Hot in the news today is the story of the Jan. 2016 release of children's book "A Birthday Cake for George Washington" by author Ramin Ganeshram. Typical to the genre, it features gorgeous illustrations and a story about a subject as benign as a father and daughter baking a birthday cake. Not so harmless is the fact that said family are slaves to founding-father George Washington. It's getting terrible reviews, being largely criticized as insensitive to the truths of slavery, and was pulled by Scholastic Books.
Compare that with last Jan. 2015 release of "A Fine Dessert: Four Centuries, Four Families, One Delicious Treat" by Emily Jenkins. Beautiful illustrations by Sophie Blackall tell the story of a family recipe which had its origins from an ancestor who was a slave, the dessert then passed down to modern time. The reviews for Jenkins' book are very high, receiving high praise from such sources as School Library Journal and Kirkus Reviews.
What accounts for the difference in the story's receptions?
Much of the criticism of the "A Birthday Cake" rises from insensitive treatment of the subject of slavery. At one point, the slave Hercules seems to be proud of his enslavement when he defers praise from Washington and instead replies that it has been his honor. Only one example of dialogue that may mislead reader's about the horrors of slavery, the book seems to have been attempting to show that in the dark and depressing world of a slave it was still possible to rise above the conflict and feel purpose and pride in one's work. It failed and instead seems to justify the practice by showing that it wasn't so bad to be a slave as long as you were Washington's slave.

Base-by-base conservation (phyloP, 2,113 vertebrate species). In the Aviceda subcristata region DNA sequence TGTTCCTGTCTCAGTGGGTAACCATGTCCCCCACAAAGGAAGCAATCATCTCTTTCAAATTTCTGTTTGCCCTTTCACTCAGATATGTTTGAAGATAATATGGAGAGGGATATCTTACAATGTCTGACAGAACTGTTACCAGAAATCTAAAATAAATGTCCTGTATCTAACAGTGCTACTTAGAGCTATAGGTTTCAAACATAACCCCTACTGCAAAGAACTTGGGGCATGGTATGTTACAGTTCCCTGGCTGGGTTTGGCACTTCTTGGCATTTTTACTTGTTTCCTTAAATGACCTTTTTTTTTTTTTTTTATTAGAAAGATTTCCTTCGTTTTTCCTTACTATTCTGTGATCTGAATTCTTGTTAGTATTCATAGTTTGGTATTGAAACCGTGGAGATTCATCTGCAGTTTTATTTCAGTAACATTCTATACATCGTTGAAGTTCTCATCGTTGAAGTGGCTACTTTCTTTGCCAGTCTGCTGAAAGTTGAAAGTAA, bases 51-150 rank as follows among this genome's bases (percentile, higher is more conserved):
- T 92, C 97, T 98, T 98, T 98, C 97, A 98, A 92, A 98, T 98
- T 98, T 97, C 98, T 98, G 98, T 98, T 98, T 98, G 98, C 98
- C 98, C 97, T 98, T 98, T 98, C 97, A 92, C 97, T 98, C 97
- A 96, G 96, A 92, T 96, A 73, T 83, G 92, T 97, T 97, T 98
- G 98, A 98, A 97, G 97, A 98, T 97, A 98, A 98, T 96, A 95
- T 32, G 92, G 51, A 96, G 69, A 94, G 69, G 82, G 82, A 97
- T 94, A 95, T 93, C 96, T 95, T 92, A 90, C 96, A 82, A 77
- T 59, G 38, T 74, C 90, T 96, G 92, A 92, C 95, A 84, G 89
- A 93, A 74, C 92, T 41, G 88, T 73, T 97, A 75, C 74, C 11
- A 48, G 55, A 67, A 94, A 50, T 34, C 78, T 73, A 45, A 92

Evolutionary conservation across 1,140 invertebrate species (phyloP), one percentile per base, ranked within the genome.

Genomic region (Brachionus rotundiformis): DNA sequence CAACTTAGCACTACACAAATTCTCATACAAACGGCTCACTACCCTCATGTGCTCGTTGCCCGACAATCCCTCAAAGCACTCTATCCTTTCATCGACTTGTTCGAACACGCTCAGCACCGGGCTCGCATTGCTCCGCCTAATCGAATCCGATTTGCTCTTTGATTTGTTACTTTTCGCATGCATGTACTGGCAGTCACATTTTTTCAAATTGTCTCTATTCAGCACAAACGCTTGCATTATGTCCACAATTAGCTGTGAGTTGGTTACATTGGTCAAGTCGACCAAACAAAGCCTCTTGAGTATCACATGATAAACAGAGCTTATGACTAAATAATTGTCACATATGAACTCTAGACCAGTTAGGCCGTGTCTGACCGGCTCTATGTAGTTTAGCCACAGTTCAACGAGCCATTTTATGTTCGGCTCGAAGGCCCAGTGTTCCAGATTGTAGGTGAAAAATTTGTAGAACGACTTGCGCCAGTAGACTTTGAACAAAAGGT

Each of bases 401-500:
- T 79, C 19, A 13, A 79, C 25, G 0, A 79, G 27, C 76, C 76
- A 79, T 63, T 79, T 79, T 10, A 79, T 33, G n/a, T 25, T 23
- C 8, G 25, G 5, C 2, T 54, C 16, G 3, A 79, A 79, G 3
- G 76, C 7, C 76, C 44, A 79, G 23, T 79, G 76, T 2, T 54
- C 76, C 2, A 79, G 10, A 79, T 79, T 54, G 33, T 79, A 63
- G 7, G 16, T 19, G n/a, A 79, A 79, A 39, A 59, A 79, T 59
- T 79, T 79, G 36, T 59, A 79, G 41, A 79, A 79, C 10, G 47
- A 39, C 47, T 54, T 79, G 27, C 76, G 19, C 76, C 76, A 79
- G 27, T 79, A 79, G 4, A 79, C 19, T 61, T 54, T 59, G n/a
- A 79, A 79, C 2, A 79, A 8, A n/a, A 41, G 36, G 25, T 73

"A Fine Dessert" avoids the perils of justification and instead weaves a tale showing that something good came out of something very bad.
In my opinion, Ganeshram liked the idea of a parent sharing a recipe with their child, a story that was well liked and sold many, many copies (it was a New York Times Best Illustrated Book) and attempted to apply that format to her own kind-of-original idea. I'm not saying she stole the idea, but the similarities are too stark to ignore.
The victory for children's book authors world-wide is the fact that these picture books, though simple in text and pretty to look at, they still carry power. Every news outlet covered this story today. Maybe it was only because of the mishandling of a sensitive topic, but the truth of the matter is that on this day, a children's book ruled the media.